Nick Train laments ‘particularly galling’ Diageo drag on FGT

Especially as he has been ‘evangelising’ the drinks giants ‘to anyone who will listen’

Nick Train


Finsbury Growth & Income Trust portfolio manager Nick Train (pictured) was left bewildered by the poor monthly performance of one of the fund’s main holdings, Diageo.

On a total return basis, the £1.9bn trust’s net asset value (NAV) rose 4.2% in January, while its share price was up 3.6%. Despite the positive performance, the trust undershot its benchmark, the FTSE All-Share, which delivered 4.5%.

The slight underperformance was largely due to Diageo ending the month down 4%, leaving it trading 13% below its all-time high posted at the end of 2021, in spite of the 9% organic sales growth and 15% earnings gain reported in the drinks giant’s interim report in January.

Diageo is the second-largest holding in the FGT portfolio, making up 10.8% of the trust.

Train said: “This is annoying for me and all shareholders – given it is one of the biggest positions in your portfolio. It is particularly galling for me because throughout I have been evangelising on Diageo’s behalf to anyone who will listen to me.

“To the effect that Diageo is an ideal investment to hold in current economic conditions because it offers a rare and valuable combination of inflation protection and secular growth. In truth – so you know where I am coming from – I think Diageo is an ideal investment to hold in any economic circumstances and forever.”

He added: “Now, it is true that Diageo’s North American sales slowed by more than investors expected, to 3% and the US is Diageo’s biggest geography – thank goodness. But I don’t see anyone arguing that selling premium spirits brands to the US consumer is not structurally a great category to be in. It is.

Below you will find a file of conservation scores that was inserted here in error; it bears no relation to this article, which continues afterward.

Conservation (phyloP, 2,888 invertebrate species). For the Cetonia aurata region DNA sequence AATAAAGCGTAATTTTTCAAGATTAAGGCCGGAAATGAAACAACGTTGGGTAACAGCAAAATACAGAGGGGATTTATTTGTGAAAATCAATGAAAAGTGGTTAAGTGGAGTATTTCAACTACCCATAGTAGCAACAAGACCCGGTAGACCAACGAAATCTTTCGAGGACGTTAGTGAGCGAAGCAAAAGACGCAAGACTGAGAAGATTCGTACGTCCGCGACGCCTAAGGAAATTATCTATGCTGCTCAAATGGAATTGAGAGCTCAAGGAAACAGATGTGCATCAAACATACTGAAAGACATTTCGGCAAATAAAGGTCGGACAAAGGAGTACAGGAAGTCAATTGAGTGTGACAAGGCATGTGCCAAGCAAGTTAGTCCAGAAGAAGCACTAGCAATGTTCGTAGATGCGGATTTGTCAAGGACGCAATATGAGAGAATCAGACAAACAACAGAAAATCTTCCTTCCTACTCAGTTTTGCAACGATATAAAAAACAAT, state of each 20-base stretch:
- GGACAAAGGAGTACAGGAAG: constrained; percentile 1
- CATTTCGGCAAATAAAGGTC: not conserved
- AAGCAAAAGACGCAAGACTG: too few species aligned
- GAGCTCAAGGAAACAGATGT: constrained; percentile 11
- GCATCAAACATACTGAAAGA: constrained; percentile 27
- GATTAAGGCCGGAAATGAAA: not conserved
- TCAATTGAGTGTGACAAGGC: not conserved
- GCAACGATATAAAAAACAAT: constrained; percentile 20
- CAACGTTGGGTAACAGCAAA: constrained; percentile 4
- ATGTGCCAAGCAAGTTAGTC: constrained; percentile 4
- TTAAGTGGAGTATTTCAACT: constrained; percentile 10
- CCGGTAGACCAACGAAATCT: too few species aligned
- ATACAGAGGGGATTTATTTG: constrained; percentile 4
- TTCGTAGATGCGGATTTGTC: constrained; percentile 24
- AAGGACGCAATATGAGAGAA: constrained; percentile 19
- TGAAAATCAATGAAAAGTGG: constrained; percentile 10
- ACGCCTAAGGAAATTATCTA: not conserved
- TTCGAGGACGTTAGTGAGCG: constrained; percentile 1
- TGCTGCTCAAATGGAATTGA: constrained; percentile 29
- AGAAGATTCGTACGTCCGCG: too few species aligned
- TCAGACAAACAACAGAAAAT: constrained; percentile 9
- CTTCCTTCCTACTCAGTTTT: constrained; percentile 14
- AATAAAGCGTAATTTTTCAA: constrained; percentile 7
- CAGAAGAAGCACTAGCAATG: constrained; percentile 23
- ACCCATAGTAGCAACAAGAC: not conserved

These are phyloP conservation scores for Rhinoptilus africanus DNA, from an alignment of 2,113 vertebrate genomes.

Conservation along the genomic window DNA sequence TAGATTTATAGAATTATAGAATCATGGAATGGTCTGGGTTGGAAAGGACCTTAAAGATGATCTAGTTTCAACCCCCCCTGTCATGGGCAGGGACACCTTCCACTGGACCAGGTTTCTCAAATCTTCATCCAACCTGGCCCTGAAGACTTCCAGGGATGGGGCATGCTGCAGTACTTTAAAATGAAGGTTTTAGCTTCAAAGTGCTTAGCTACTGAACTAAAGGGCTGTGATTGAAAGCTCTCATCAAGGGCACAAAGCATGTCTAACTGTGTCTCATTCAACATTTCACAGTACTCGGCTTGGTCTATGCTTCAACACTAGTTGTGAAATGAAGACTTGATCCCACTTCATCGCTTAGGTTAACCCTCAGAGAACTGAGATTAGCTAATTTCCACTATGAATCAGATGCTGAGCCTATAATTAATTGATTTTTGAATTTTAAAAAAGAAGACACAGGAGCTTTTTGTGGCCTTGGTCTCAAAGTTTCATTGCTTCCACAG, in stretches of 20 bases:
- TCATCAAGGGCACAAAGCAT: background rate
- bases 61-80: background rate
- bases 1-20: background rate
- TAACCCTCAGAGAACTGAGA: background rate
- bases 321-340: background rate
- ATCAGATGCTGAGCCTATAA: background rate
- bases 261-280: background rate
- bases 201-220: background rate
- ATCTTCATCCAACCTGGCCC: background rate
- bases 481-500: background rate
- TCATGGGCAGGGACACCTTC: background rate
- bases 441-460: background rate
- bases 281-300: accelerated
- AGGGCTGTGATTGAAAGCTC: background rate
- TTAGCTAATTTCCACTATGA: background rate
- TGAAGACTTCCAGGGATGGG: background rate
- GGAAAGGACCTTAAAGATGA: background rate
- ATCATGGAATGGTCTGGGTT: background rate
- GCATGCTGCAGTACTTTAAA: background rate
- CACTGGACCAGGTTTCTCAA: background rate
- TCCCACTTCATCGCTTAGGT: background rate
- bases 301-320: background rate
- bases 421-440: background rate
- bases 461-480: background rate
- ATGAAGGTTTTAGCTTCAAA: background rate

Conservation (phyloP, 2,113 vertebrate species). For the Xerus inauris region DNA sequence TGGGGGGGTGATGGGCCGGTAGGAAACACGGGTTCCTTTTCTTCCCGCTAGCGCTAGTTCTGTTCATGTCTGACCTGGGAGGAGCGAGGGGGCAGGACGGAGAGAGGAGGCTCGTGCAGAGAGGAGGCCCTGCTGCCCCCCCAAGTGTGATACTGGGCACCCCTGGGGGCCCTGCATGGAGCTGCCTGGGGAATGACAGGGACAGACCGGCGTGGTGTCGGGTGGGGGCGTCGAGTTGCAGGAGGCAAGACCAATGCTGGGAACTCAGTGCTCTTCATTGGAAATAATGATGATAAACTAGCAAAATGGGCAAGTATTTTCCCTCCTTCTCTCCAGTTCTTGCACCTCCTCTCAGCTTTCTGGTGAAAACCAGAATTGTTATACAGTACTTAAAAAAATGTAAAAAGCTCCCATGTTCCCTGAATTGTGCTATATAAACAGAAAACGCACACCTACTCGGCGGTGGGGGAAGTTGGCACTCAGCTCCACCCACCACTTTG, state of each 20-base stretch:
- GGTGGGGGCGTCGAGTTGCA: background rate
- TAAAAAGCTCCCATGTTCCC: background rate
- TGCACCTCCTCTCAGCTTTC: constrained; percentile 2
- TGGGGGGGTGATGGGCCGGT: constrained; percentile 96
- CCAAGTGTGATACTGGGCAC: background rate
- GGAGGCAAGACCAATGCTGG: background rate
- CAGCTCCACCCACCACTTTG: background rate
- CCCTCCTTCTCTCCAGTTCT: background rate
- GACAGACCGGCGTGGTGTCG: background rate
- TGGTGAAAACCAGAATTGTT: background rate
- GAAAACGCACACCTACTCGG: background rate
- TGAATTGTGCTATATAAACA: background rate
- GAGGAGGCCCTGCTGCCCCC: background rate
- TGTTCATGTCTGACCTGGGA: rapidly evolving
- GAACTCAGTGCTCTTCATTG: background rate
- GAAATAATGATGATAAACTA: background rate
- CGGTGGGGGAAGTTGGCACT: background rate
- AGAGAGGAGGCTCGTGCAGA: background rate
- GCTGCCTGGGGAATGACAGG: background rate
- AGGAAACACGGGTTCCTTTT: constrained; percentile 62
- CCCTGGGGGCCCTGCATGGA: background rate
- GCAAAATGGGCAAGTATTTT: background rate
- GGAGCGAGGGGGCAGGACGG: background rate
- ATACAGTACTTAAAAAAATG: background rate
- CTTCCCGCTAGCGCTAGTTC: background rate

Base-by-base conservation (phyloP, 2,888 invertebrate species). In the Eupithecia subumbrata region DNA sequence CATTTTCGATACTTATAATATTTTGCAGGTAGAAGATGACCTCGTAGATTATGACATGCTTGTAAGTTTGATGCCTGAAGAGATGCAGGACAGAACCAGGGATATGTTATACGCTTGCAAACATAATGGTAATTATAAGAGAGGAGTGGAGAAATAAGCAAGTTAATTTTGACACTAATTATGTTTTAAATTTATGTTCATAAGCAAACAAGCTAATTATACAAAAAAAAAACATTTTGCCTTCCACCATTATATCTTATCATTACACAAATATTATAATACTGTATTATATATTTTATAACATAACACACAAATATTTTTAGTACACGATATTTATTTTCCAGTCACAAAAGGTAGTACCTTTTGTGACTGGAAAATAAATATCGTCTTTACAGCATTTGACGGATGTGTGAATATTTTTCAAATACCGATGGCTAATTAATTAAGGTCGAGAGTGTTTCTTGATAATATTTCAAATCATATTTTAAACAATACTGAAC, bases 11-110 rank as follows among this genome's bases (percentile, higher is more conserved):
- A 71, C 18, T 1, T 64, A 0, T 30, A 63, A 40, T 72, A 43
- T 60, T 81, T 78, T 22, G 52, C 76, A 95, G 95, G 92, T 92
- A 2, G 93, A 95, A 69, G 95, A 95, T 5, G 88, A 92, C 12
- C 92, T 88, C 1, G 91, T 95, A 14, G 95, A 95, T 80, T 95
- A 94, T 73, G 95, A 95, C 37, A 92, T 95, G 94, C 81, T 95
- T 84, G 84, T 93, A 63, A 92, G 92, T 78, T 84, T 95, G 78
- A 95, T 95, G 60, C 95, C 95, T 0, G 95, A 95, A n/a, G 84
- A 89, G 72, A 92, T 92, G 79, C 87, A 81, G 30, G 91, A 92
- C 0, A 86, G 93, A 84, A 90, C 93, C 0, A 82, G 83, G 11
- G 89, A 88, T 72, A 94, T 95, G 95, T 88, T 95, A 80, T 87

“No. We must buy more Diageo when we can and we should applaud the Diageo board as it sanctions continued share buybacks. Every share bought for cancellation – and £4.5bn worth were retired to the period end – increases the scarcity of the remaining shares held by non-sellers, like us. And increases the possible share price upside as and when this great business comes back into favour.”

However, share price moves for Remy Cointreau and Schroders – both up over 10% – alongside a 22% leap for Burberry were named as reasons for optimism for UK equities.

“What is a tantalising proposal, but one which will only be revealed over time, is the possibility that Burberry is not the only one. That there are other, substantive and globally-significant UK companies with dull recent share price histories and undemanding valuations. If there are, then Burberry’s 50% share price jump in three months could be a harbinger of better returns from UK equities ahead. We do hope so.”

The trust ended January trading at a 4.8% discount to NAV, slightly wider than the 4.2% recorded in December.

See also: Nick Train: Returns will keep confounding consensus

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